Detroit carmakers will take some lemons back, but not all

By , Special to The Christian Science Monitor

Buy a car ... bring it back. That's the latest sales gimmick from Detroit these days. Pontiac, Oldsmobile, and Chrysler have all introduced special programs under which dissatisfied customers can return their cars to the dealers within 30 days after they buy them. And other carmakers may follow. But buyers beware! There are some catches.

``Our research shows us the customer perceives this as an endorsement on the part of the manufacturer of the product's quality and reliability,'' says Gar Smith, Pontiac's director of marketing. The Pontiac program, which began Sept. 29 and ends Dec. 31, applies only to the new sports coupe, the Grand Prix.

Buyers may return their vehicle within 30 days or 3,000 miles, whichever comes first, and receive full credit to apply toward another 1989 Pontiac model.

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The Oldsmobile program has identical terms, and applies to the division's new Cutlass Supreme, a mid-sized coupe similar to the Pontiac Grand Prix.

Chrysler's program, which covers all 1988 and '89 cars and trucks, extends through Nov. 20. It is so far being offered only in two test markets - Denver and Washington, D.C. And the terms of the buyback policy vary in both cities. In Denver, buyers may return any product, but they can only apply their refund to another Chrysler vehicle. In Washington, however, dissatisfied Chrysler buyers can return their car or truck and get their money back.

Chrysler is running print advertisements in the Washington area touting the new program with the comment, attributed to chairman Lee Iacocca: ``You want satisfaction when you buy a car. If you don't get it ... it's our problem, not yours.''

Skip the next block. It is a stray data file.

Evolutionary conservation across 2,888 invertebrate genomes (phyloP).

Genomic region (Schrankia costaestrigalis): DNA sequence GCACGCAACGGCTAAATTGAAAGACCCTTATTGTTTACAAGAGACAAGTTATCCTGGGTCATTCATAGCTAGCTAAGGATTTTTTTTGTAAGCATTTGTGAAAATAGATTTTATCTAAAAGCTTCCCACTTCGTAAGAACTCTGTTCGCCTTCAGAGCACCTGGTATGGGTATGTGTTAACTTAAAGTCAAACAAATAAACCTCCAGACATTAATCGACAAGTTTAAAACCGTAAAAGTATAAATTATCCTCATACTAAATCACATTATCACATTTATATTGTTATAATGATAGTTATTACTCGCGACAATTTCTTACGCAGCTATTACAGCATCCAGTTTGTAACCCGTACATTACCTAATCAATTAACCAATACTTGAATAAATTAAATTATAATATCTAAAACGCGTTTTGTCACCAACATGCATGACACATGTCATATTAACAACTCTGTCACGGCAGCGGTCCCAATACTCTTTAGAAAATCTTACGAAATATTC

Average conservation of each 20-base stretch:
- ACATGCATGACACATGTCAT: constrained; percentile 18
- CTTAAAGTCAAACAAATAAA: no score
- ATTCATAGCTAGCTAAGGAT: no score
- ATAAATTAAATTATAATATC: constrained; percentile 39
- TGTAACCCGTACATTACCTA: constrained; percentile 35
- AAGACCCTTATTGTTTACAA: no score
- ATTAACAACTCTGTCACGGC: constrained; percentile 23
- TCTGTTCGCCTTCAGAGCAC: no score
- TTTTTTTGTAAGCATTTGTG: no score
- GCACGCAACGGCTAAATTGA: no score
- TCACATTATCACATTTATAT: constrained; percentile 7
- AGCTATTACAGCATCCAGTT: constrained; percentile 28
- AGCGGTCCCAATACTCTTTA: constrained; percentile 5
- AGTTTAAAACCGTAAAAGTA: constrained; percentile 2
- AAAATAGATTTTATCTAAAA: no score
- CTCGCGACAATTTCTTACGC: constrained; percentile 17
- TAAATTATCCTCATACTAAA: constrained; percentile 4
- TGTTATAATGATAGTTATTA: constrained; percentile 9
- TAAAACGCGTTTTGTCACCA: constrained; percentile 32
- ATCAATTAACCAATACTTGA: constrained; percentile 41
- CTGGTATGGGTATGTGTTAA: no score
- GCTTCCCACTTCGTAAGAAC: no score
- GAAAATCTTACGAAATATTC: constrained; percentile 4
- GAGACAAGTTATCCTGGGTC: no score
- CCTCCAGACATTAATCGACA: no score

``It's a good marketing gimmick,'' says auto analyst David Healy of Drexel Burnham Lambert.

Ronald Glantz, an auto analyst with Montgomery Securities, agrees, although he calls the Chrysler program in Washington ``much more clever. With the Oldsmobile program, you have to be willing to buy another Olds if you don't like the Cutlass Supreme, so [if you aren't] it's not a powerful incentive to get you into the showroom.''

Chrysler says it may expand one of the versions of the program nationwide, and several other GM divisions may also start offering 30-day return policies.

Analysts say the Ford Motor Company, which is selling virtually every car it can build, is not likely to get into the buyback game. Industry observers question whether the buyback programs are likely to last.

``If I were a marketing person, I would be cautious about using the program,'' Mr. Glantz says. The more you use it, the more it becomes susceptible for abuse. There'll be someone who figures he needs new wheels to go to the prom.''

Pontiac officials play down that possibility, however. General manager Mike Losh notes that during an experimental program in California earlier this year covering the division's compact Grand Am coupe, returns totaled ``less than half a percent.''

Besides the time and mileage restrictions, the carmakers say customers will not be allowed to return cars that suffer any severe body or component damage.

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